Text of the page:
The Marburg Virus Explained: 10 Most Pressing Questions Answered

Marburg virus has already killed nine people in Equatorial Guinea. Despite the absence of vaccines or treatments, measures are being taken to limit the transmission of this Ebola-like virus. Below is your concise yet comprehensive guide for understanding the Marburg virus.

  1. Why is it alarming? On February 13, 2023, Equatorial Guinea announced its inaugural incidence of Marburg virus disease.1 As a precautionary measure, over 200 individuals have been placed under quarantine, and mobility has been limited in the Kie-Ntem province, where the viral infection was initially identified.
  2. When was the first outbreak? The rare virus was first identified in 1967 after it caused simultaneous outbreaks of disease in laboratories in Marburg, Germany, and Belgrade, Serbia.2
  3. How is it transmitted? As per the CDC, it is probable that the Marburg virus was initially transmitted to humans from African fruit bats due to extended exposure by people working in mines and caves that harbor Rousettus bat colonies.2
  4. What are the symptoms to look out for? The patients are presently displaying symptoms such as high fever, severe headache, chill, and malaise. Additionally, the global health body has cautioned that some patients may also encounter symptoms like nausea, jaundice, abdominal pain, and diarrhea. Muscle cramps, back pain, and muscle aches are among the common manifestations of this ailment.2
  5. How is it similar to Ebola? Marburg virus is in the same family of viruses that caused Ebola. According to the Centers for Disease Control and Prevention (CDC), it is spawned by the animal-borne RNA virus of the same Filoviridae family as the Ebola virus.2
  6. Could it be a Public Health Emergency? In case of further spread, the World Health Organization may declare a Public Health Emergency of International Concern, as it did in 2019 when Ebola was the concern.1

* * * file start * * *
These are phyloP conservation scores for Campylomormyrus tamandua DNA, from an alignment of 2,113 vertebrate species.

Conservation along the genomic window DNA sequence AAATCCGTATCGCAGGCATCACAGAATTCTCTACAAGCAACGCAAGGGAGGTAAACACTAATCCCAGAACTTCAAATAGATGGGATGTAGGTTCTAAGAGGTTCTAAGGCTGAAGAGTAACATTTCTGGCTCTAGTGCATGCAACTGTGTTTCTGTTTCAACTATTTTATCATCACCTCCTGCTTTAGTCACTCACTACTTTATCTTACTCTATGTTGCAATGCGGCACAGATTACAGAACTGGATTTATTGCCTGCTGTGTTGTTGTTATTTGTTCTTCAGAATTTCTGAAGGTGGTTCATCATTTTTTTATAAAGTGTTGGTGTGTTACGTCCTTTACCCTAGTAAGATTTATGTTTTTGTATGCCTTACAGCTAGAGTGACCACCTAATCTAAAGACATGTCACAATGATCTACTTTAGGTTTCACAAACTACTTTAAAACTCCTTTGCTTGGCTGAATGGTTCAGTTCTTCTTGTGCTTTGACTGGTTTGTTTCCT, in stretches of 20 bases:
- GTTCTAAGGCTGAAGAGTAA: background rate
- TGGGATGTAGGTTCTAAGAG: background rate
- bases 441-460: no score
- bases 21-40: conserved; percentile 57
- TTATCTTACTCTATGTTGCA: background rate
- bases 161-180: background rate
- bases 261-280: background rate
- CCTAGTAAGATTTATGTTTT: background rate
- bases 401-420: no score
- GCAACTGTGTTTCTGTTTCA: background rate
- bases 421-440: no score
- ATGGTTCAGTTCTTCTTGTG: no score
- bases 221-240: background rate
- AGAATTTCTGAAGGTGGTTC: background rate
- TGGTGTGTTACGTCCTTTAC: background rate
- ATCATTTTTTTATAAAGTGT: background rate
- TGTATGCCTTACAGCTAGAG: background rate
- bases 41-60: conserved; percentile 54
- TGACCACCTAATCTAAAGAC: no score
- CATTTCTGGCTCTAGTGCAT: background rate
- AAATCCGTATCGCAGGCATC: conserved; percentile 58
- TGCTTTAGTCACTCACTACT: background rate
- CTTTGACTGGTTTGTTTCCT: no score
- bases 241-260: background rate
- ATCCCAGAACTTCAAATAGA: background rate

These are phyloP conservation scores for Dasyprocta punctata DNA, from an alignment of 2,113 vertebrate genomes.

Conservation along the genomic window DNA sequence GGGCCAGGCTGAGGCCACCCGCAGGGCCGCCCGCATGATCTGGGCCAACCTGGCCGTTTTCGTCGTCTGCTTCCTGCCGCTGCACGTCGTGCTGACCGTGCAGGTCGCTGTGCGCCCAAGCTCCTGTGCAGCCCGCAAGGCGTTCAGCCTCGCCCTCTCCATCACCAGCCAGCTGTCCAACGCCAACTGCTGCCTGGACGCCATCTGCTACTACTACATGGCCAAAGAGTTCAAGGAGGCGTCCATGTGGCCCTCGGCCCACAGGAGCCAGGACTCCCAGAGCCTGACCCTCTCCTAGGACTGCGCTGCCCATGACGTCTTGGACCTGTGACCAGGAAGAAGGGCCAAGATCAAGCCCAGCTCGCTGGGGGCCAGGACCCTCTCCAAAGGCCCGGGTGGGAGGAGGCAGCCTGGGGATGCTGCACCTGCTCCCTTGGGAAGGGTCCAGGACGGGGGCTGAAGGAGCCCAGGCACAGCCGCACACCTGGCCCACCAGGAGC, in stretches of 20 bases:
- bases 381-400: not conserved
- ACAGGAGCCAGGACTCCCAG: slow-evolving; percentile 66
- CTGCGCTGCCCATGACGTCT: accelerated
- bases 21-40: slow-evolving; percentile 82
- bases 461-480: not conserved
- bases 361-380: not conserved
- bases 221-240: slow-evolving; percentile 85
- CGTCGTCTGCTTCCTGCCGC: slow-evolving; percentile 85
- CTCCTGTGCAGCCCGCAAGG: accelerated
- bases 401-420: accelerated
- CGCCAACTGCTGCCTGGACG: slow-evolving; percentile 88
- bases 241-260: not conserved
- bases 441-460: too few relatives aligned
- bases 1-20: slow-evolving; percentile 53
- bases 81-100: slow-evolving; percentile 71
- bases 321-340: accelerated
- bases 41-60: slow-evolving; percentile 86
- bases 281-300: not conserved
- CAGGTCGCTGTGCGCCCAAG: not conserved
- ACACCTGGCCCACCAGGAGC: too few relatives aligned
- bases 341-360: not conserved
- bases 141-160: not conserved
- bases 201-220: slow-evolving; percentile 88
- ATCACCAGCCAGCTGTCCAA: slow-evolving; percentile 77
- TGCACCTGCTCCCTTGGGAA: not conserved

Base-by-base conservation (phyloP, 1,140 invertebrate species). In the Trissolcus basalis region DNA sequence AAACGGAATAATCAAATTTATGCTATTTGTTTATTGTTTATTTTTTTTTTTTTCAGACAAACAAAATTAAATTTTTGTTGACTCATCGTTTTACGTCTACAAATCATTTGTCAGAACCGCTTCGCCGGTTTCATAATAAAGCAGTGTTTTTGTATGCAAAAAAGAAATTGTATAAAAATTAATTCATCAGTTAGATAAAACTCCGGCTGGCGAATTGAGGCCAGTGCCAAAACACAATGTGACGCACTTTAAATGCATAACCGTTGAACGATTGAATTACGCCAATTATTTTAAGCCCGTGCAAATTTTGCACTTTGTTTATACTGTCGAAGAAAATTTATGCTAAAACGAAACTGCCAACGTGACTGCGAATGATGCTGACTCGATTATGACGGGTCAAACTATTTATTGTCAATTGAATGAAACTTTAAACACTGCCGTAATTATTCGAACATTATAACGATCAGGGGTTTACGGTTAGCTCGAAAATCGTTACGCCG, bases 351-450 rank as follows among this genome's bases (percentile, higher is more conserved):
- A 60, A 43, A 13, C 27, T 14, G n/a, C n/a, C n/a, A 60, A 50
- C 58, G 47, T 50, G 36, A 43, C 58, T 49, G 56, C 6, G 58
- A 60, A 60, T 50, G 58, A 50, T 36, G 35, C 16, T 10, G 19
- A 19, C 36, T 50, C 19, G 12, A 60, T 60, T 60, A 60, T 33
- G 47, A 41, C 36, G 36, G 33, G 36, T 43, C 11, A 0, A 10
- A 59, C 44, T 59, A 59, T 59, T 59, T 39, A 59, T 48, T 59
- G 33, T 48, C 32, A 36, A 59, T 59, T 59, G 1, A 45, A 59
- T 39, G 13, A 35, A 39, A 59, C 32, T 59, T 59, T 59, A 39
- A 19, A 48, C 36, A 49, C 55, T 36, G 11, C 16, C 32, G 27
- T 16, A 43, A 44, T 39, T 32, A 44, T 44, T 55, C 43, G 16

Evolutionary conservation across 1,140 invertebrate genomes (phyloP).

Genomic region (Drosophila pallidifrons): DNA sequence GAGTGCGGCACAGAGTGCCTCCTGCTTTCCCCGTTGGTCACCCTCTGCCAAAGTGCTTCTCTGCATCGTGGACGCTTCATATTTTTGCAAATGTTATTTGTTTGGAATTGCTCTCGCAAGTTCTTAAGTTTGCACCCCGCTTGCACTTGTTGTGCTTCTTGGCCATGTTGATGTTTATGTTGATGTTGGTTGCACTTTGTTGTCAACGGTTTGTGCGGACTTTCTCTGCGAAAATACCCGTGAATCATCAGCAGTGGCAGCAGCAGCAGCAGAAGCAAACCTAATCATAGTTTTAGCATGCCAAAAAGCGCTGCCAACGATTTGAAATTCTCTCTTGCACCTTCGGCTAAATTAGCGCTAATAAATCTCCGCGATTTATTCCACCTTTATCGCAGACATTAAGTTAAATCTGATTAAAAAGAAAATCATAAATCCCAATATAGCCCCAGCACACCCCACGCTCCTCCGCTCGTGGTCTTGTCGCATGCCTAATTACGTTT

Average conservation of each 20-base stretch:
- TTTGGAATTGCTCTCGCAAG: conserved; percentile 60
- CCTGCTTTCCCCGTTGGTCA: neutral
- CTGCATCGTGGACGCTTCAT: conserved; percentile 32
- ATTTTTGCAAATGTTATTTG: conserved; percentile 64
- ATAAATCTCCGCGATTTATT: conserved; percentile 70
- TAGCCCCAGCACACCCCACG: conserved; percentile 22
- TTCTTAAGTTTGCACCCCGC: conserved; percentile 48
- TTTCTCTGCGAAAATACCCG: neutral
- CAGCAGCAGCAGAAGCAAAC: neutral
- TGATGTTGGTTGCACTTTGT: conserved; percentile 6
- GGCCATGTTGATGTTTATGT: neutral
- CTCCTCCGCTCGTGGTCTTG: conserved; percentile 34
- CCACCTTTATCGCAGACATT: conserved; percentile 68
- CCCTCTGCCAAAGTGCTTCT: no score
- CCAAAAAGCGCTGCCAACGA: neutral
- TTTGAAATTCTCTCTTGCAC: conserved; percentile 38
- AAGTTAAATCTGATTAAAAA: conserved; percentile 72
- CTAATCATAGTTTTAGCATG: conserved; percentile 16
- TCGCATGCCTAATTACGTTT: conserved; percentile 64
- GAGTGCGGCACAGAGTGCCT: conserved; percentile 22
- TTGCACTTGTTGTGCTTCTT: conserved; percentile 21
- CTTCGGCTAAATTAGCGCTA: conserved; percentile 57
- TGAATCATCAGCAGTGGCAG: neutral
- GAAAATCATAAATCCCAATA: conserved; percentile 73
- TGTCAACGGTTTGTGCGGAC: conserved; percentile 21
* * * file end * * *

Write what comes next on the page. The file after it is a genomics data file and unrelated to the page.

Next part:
7. What are the fatality rates? The average fatality rate for MVD is approximately 50%, but in previous outbreaks, this rate has ranged from 24% to 88% depending on the virus strain and the management of cases.1 This virus has a high lethality rate, potentially resulting in the death of nine out of every ten infected individuals.3
  8. Could there be a resurgence? During early 2021, reports were suggesting that the Ebola virus could remain dormant in individuals and reappear many months after an epidemic had concluded, potentially leading to another outbreak. Marburg virus, a close relative of Ebola, has been found to persist in the eyes and testes of recovered individuals. The virus may also persist in the placenta, amniotic fluid, and breast milk in pregnant women.4
  9. Are there any treatments? The CDC states that supportive hospital therapy can enhance survival rates. This therapy involves rehydration through oral or intravenous fluids, maintaining oxygen levels, administering drug therapies, and managing specific symptoms as they occur.1
  10. Is prevention better than cure here? Although researchers are testing the Marburg vaccines that are presently being developed against this outbreak, currently, non-pharmaceutical interventions offer the most promising approach for rapidly controlling the epidemic. This involves robust surveillance and early detection of cases, identifying and isolating infected individuals, tracing their contacts, and implementing quarantine measures to prevent the spread of the virus.2


  1. WHO (2023), Equatorial Guinea confirms first-ever Marburg virus disease outbreak. Available at: Accessed on: March 2, 2023
  2. Marburg (Marburg Virus Disease), Centers for Disease Control and Prevention. Available at: Accessed on: March 2, 2023
  3. WHO (2021), Marburg virus disease. Available at: Accessed on: March 2, 2023
  4. Abir MH, Rahman T, Das A, Etu SN, Nafiz IH, Rakib A, Mitra S, Emran TB, Dhama K, Islam A, Siyadatpanah A. Pathogenicity and virulence of Marburg virus. Virulence. 2022 Dec 31;13(1):609-33.
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